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Overall, January comps showed reluctance by shoppers to succumb to the lure of discounts and gift cards. Hardest hit were the moderate department stores, which worked hard in January to drive shoppers into stores.
But raised earnings guidance from J.C. Penney Co. Inc. and Gap Inc. lifted the mood of investors, who buoyed the retail sector Thursday.
As a result, the WWD Composite Stock Index grew 2.7 percent to 884.51, while the S&P Retail Index soared 3.7 percent to 403.52. The Dow Jones Industrial Average gained 0.4 percent to close at 12,247, while the broader S&P 500, increased 0.8 percent to 1,336.91.
At the bell, J.C. Penney rose 8.5 percent to $47.44, while Gap gained 7.2 percent to $19.65. Other stock gainers included Talbots Inc., up 13 percent to $9.25, while Macy's Inc. leapt 5 percent to $25.11.
The good news, according to analysts, was that many retailers had improved inventory positions, which means gross margin rates should maintain some strength. The market is also looking forward to spring, which promises stronger fashion trends.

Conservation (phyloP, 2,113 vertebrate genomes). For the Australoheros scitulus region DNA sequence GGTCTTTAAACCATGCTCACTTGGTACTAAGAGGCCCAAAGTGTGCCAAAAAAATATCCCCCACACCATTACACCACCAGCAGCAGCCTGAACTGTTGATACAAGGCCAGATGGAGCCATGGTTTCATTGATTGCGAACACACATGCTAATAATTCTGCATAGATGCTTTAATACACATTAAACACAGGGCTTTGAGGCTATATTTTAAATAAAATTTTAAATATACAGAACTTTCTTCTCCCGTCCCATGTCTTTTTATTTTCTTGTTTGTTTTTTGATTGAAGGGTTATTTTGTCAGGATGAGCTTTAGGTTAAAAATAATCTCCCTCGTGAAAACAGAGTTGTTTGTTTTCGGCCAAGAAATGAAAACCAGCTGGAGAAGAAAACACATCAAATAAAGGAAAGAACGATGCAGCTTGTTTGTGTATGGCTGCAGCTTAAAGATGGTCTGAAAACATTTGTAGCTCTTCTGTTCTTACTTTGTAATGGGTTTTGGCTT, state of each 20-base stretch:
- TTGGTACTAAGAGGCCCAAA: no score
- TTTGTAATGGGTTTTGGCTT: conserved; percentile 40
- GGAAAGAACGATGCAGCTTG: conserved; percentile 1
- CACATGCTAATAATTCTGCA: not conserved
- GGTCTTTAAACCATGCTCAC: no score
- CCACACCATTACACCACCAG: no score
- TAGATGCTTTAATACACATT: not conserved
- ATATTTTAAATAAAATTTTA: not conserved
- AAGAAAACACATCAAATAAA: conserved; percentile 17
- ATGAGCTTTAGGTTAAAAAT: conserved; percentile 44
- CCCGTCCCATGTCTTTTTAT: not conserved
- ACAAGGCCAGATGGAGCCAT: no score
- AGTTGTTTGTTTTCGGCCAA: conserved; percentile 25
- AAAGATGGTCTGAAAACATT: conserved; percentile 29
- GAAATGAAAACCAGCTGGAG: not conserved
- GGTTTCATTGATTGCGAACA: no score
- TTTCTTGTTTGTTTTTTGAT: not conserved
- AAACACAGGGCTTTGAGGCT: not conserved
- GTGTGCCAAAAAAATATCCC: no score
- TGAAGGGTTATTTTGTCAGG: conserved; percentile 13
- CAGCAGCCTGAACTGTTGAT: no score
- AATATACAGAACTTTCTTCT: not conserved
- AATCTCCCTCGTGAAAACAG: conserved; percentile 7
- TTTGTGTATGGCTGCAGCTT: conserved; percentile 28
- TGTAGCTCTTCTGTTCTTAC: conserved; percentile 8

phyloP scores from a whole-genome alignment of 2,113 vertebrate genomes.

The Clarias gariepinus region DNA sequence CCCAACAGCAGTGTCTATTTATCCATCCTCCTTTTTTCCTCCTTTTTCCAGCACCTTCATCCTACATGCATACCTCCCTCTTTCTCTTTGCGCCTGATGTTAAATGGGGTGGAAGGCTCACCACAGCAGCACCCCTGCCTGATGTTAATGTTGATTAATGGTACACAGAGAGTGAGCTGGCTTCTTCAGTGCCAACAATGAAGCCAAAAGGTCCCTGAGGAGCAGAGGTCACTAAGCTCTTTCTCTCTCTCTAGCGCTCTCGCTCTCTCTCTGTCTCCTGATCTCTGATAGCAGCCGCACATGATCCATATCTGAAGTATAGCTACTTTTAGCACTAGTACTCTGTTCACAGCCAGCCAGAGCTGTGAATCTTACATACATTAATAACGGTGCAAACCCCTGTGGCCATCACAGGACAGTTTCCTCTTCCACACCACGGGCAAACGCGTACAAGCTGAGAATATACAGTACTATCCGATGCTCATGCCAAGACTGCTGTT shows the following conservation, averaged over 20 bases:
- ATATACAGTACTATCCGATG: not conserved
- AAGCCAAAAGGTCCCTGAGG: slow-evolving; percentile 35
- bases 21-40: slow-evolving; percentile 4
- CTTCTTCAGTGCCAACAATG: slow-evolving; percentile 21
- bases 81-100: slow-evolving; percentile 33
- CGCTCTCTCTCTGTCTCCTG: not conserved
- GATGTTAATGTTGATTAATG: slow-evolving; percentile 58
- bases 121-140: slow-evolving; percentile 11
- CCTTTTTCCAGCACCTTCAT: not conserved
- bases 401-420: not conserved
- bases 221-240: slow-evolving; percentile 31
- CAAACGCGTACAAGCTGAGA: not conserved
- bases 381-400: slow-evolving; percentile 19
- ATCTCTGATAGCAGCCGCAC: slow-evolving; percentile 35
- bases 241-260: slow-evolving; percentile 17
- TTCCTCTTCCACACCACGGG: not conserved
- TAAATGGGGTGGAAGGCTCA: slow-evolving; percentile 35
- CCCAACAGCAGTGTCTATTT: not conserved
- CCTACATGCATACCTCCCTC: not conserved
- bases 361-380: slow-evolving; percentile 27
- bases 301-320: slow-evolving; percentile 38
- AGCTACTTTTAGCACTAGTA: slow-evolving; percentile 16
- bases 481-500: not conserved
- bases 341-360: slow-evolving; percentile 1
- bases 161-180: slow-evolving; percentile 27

Until then, a look at January's results shows an overall improvement over December. Of the retailers tracked by WWD, the mass channel had an average gain of 2.2 percent, up from December's 1.1 gain. The specialty channel delivered an average decline of 1.2 percent, an improvement from December's 3 percent fall. The department stores shed 3.6 percent, an improvement over December's 5.4 percent drop.
Looking at total net sales for the month, specialty stores gained 2.5 percent while mass merchants rose 1.5 percent. But department stores fell a staggering 21 percent, supporting the notion that there's been a pull back on spending from the aspirational segment of the market.
"Consumers are starting to face the reality that it might be time to stop spending," said Patricia Walker, partner in the consulting firm Accenture.
Craig Johnson, president of Customer Growth Partners, countered that things are not as bad as it seems. Johnson said it is important to note that comp sales do not include online sales, "which means that you're missing 7-plus percent of the retail economy." Johnson said retailers such as Apple Inc. and Amazon.com have delivered annual growth rates of 45 and 42 percent, respectively — indicating the strength of online sales.